Trial record 8 of 22 for:    Open Studies | "Prehypertension"

EHR-Based Clinical Decision Support to Improve BP Management in Adolescents

This study is not yet open for participant recruitment. (see Contacts and Locations)
Verified October 2013 by HealthPartners Institute for Education and Research
Sponsor:
Collaborator:
Information provided by (Responsible Party):
HealthPartners Institute for Education and Research
ClinicalTrials.gov Identifier:
NCT01760239
First received: January 2, 2013
Last updated: October 11, 2013
Last verified: October 2013
  Purpose

The goal of this project is to improve detection and management of elevated blood pressure in adolescents. It (a) uses electronic health record (EHR) technology to deliver patient-specific clinical decision support (CDS) to providers at the point of care, (b) assesses the impact of this intervention on identification and clinical care of hypertension in adolescents, and (c) assesses the impact of the intervention on costs of care.


Condition Intervention
Hypertension
Pre Hypertension
Obesity
Behavioral: CDS

Study Type: Interventional
Study Design: Allocation: Randomized
Intervention Model: Parallel Assignment
Masking: Open Label
Primary Purpose: Diagnostic
Official Title: EHR-Based Clinical Decision Support to Improve BP Management in Adolescents

Resource links provided by NLM:


Further study details as provided by HealthPartners Institute for Education and Research:

Primary Outcome Measures:
  • Follow up of an elevated blood pressure within recommended interval [ Time Frame: 1 month ] [ Designated as safety issue: No ]
    EHR-based CDS will prompt providers to repeat incident elevated BPs at intervals, consistent with NHBPEP guidelines. Specifically, providers will be alerted as follows: (1) any BP >=99% +5 mm Hg (stage 2 HT) requires immediate evaluation (2) First or second BPs >=95% but <99% + 5 mm Hg (stage 1 HT) should be repeated within 1 or 2 weeks, and (3) Any BP >=90% or ≥120/80 mm Hg but <95% (pre-HT) should be repeated within 6 months. While follow-up of pre-HT BPs is clinically important, the long time interval between measurements makes this an impractical study outcome. Therefore, for Hypothesis 1, we measure the proportion of new (first or second) BPs >=95% (stage 1 or stage 2 HT) that are repeated within 30 days.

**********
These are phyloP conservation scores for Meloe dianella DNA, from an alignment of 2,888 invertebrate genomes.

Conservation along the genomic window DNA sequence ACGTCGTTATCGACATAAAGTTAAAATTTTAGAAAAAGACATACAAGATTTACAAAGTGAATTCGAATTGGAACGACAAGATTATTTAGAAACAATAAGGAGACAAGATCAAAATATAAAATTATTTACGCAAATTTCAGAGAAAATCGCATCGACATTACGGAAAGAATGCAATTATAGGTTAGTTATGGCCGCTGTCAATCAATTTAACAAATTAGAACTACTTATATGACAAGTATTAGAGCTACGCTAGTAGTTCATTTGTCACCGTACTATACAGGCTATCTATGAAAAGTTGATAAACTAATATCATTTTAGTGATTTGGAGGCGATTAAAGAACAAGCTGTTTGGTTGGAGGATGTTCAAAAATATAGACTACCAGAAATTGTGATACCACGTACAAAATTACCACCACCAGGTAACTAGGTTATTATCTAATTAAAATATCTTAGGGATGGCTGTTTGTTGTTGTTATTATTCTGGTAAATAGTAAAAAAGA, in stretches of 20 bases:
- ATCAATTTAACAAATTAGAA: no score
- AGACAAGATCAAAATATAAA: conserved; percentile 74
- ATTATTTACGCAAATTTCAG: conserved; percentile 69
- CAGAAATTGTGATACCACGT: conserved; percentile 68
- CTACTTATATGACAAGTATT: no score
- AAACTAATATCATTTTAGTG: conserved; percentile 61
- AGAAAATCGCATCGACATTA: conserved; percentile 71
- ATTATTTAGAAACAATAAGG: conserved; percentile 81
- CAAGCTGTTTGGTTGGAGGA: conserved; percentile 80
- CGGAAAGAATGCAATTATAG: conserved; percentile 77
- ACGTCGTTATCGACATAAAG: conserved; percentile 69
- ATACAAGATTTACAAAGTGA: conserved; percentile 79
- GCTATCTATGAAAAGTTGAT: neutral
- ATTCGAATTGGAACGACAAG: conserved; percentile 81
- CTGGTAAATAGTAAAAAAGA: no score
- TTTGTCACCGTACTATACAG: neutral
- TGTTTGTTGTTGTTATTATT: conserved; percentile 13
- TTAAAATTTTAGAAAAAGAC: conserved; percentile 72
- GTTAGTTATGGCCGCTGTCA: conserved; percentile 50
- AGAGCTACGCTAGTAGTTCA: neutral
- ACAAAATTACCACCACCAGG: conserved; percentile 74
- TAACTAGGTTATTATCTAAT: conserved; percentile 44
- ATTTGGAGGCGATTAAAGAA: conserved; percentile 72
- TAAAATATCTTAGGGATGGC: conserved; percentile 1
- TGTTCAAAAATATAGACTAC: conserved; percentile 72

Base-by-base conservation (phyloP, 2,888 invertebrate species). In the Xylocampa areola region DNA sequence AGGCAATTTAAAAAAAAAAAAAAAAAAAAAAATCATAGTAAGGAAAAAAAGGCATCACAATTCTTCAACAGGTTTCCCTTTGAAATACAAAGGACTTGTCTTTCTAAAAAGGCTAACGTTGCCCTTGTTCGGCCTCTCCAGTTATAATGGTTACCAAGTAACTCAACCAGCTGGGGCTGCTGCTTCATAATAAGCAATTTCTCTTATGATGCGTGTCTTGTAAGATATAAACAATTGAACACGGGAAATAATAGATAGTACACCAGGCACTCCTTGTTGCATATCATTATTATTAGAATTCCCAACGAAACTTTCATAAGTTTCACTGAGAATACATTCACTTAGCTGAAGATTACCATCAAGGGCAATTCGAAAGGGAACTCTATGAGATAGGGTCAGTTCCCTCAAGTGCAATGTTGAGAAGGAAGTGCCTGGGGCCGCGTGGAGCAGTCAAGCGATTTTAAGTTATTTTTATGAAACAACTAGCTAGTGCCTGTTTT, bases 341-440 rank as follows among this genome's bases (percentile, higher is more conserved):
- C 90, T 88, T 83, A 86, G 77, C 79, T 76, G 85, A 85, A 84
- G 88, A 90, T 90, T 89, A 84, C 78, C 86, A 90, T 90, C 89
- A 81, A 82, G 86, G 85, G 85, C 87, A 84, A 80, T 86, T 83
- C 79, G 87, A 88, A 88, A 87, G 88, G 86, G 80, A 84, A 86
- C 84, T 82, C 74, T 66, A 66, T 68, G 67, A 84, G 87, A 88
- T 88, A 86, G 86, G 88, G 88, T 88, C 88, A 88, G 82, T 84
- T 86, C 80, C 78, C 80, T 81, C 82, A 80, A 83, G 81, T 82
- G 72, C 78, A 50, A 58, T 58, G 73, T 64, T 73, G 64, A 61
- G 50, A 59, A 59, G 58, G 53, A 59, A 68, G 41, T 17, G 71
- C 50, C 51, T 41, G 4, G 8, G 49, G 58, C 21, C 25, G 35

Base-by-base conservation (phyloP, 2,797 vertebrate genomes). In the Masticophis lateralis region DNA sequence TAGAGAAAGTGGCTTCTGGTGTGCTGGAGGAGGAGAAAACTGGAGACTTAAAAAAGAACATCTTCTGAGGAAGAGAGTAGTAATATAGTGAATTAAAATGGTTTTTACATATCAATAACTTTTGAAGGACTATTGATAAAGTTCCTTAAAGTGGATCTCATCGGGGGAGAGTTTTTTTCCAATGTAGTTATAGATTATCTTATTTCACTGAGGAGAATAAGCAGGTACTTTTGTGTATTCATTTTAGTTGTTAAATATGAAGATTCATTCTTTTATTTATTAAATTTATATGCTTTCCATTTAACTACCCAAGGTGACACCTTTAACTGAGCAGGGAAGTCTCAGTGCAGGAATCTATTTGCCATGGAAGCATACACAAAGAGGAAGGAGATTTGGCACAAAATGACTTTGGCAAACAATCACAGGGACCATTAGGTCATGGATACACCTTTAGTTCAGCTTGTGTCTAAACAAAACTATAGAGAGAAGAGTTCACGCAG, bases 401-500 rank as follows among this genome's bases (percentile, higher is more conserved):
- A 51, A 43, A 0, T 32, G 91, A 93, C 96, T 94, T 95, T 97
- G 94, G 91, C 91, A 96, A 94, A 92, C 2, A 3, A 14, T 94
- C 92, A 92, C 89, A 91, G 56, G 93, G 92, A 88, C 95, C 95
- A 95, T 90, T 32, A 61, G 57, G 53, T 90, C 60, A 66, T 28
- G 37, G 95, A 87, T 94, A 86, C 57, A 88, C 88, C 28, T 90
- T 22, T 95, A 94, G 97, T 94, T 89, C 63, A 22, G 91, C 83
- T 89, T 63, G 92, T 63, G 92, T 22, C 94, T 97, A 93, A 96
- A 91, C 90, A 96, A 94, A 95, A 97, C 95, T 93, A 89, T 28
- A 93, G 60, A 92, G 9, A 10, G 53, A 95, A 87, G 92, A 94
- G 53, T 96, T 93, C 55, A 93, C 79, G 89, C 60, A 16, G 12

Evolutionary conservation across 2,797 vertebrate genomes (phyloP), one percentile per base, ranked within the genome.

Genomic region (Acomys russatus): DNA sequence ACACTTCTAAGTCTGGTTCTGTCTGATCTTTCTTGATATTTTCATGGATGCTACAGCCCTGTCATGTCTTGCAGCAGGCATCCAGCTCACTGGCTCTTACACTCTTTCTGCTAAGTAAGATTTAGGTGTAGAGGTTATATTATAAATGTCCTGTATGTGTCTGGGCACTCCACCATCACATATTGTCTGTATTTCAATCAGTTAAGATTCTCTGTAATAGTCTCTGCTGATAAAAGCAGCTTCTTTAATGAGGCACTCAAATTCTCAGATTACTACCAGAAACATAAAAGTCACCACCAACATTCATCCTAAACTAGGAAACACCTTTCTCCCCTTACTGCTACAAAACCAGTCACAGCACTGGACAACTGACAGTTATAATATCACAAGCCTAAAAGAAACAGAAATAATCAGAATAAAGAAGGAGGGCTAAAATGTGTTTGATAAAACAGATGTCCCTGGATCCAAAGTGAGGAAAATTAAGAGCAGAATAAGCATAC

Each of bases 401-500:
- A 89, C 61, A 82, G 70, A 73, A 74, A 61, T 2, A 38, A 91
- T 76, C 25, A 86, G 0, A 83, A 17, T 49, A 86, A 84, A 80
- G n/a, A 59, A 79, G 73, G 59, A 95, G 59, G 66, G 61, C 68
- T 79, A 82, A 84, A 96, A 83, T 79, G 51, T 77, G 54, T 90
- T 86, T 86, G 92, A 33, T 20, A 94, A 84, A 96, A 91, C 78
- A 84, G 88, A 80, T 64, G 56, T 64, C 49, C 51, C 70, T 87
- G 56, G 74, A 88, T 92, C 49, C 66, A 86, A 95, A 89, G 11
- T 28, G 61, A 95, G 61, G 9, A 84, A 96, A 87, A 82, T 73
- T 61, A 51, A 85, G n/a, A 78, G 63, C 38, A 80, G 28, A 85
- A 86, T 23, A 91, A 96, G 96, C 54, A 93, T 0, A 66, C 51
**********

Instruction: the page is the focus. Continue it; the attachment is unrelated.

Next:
• Recognition of HT [ Time Frame: 6 months ] [ Designated as safety issue: No ]
    The CDS utilizes current and previous BP measurements to alert providers when patients meet definitions for stage 1 HT (three or more BPs >=95% but <99% + 5 mm Hg) and when patients have any BP at the level of stage 2 HT (>=99% + 5 mm Hg). For Hypothesis 2, we will conduct chart reviews for all patients meeting case definitions for stage 1 HT and/or any BP at the level of stage 2 HT and evaluate whether these events were clinically recognized. To compare with previous reports, we define clinical recognition as any of the following within 6 months of the index visit (when the alert was triggered): 1) adding diagnosis of HT (ICD-9 codes 401.x, 405.x) and/or elevated BP (796.2) to the problem list or as a diagnosis code for the visit, 2) initiating a workup for target organ damage and/or secondary causes of HT, (as specified in the NHBPEP Fourth Report), 3) initiating anti-hypertensive medication, or 4) documenting "elevated BP" or "HT" in the assessment portion of the clinical note.

  • Appropriate workup for those with HT [ Time Frame: 6 months ] [ Designated as safety issue: No ]
    Clinical work-up of adolescents with HT serves two important purposes, (1) identifies youth with secondary causes of HT, (2) assesses target organ damage and (3) assesses other cardiovascular risk factors. NHBPEP guidelines regarding recommended laboratory and imaging studies for children and adolescents with newly diagnosed HT were developed largely on the basis of expert consensus. Many laboratory and imaging studies are to be considered but not routinely recommended. For our purposes, any lipid or glucose measured within 6 months of a BP >=99% +5 mm Hg or his/her third BP >=95%, will be coded as an appropriate workup.